Three Countries of Particular Concern
What do the Rohingya Muslims in Burma, the Jehovah’s Witnesses in Eritrea, and the Baha’is in Iran have in common? For one, they are all some of the most persecuted people on earth. Second, Burma, Iran and Eritrea are all designated as Countries of Particular Concern (CPCs) by both the U.S. State Department and the United States Commission on International Religious Freedom (USCIRF).
Burma and Iran have been on the CPC list since 1999, and Eritrea since 2004.
And finally, in the first four months of 2016, these three countries are among the top 10 in terms of numbers of refugees admitted to the U.S.
If you were to meet refugees from one of these countries here, would you be aware of the religious oppression they or their loved ones might have faced in their home countries?
The Geneva Convention of 1951 identifies a refugee as:
“ … someone who has been forced to flee his or her country because of persecution, war, or violence. A refugee has a well-founded fear of persecution for reasons of race, religion, nationality, political opinion or membership in a particular social group. Most likely, they cannot return home or are afraid to do so. War and ethnic, tribal and religious violence are leading causes of refugees fleeing their countries.”
According to USCIRF’s 2016 Annual Report, Burma’s government and non-state actors continue violating the religious freedom of the Rohingya Muslims and minority Christians. The persecution of the Rohingya is particularly severe. USCIRF states: “Burma’s government continues to deny Rohingya Muslims citizenship, freedom of movement, access to healthcare and other basic services.” In addition, the Burmese government revoked the state issued temporary ID cards (“white cards”) held by many of the Rohingya. This effectively prohibited them from participating in elections and left many without any identification. During the first half of 2015, “approximately 31,000 Rohingya Muslims and Bangladeshis fled by boat.”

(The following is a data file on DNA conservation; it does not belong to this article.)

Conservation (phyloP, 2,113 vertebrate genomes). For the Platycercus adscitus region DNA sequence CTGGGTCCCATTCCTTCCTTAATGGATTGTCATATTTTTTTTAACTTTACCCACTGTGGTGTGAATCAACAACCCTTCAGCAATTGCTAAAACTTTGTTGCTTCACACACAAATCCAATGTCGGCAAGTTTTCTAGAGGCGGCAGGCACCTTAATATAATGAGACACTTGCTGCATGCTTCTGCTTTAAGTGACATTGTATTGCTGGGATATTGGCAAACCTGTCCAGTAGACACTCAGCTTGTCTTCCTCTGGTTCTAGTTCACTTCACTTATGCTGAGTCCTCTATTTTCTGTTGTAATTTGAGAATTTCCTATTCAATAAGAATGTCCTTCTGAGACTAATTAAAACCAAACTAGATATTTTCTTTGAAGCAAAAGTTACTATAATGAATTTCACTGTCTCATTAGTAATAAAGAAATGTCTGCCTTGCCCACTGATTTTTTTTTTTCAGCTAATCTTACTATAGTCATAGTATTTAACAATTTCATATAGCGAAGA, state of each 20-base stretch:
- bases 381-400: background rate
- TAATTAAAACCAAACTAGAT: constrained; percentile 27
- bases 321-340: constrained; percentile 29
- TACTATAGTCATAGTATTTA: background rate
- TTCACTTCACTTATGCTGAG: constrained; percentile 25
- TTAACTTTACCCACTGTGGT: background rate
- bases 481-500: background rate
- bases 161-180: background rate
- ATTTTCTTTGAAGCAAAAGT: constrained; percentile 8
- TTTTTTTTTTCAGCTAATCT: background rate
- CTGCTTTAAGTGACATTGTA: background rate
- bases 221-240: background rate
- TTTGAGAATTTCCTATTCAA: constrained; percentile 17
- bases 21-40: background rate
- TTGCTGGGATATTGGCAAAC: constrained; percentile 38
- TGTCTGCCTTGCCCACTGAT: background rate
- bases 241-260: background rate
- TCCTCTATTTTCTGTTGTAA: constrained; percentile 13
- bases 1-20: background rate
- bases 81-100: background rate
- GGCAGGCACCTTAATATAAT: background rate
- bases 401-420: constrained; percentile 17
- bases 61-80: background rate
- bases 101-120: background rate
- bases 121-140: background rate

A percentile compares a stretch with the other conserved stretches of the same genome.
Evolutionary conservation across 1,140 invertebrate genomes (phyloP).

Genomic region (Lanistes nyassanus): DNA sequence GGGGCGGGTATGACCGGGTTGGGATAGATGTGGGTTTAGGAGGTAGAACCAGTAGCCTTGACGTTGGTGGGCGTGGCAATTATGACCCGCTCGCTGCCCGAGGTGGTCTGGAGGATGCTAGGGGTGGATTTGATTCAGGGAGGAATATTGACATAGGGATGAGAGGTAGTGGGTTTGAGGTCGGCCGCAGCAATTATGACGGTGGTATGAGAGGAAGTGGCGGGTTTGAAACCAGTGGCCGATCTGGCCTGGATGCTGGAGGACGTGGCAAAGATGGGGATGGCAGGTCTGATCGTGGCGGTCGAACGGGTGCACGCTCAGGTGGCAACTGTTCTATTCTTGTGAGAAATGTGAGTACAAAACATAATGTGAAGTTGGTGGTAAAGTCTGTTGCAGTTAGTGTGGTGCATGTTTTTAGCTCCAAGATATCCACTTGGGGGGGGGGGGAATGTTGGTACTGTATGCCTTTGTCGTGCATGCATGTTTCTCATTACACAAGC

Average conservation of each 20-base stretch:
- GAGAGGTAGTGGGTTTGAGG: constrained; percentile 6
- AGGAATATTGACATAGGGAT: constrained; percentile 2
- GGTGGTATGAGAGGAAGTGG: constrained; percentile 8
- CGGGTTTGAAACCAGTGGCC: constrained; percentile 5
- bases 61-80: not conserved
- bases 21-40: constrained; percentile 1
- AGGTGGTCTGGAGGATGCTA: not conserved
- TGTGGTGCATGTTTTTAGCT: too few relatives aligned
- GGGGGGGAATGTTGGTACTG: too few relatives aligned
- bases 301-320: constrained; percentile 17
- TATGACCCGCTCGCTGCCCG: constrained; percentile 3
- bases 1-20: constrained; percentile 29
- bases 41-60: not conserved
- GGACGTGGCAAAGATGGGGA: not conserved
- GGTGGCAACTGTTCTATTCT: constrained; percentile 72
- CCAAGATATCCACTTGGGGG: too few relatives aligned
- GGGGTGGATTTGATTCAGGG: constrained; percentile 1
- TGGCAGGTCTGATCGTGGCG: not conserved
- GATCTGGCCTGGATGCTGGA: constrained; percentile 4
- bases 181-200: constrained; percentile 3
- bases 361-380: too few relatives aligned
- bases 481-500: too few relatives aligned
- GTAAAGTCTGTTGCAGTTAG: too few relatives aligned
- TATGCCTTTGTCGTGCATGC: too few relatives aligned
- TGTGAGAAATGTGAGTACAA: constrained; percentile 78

In Eritrea, the government requires strict registration “to legally standardize and articulate religious institutions and activities.” Currently, there are four officially recognized religions: the Coptic Orthodox Church, Sunni Islam, the Roman Catholic Church, and the Evangelical Church of Eritrea. Those who lead or are involved in unregistered churches often face imprisonment, and according to USCIRF, “are not formally charged … [nor are they] permitted to legal counsel.” Currently, the State Department reports that between 1,200 and 3,000 people are imprisoned on religious grounds. The Commission report states that Jehovah’s Witnesses face severe persecution “for their political neutrality and conscientious objection to military service.” Eritrea requires military service. Entire Jehovah’s Witness congregations have been arrested.
A recent op-ed by Dr. Robert George and Dr. Katrina Lantos Swett decries the persecution of the Baha’i community in Iran. According to the article, Iran has every intention of eradicating the Baha’i community from its borders. The op-ed states that:
“The Baha’is are effectively prohibited from attending colleges, chartering their own worship centers or schools, serving in the military, and obtaining various kinds of jobs. Even Baha’i marriages are not recognized. Over the past 10 years, about 850 Baha’is arbitrarily have been arrested. As of February 2016, more than 80 remain imprisoned.”
While these atrocities are just a few examples of the persecution that these communities have faced, it is essential for the U.S, as a country of immigrants and refugees, to seek to understand the plight of those who come to our borders for shelter and security.
Abigail Berg, Director of Government Relations
1. The next time you meet people from a foreign country, ask them their stories.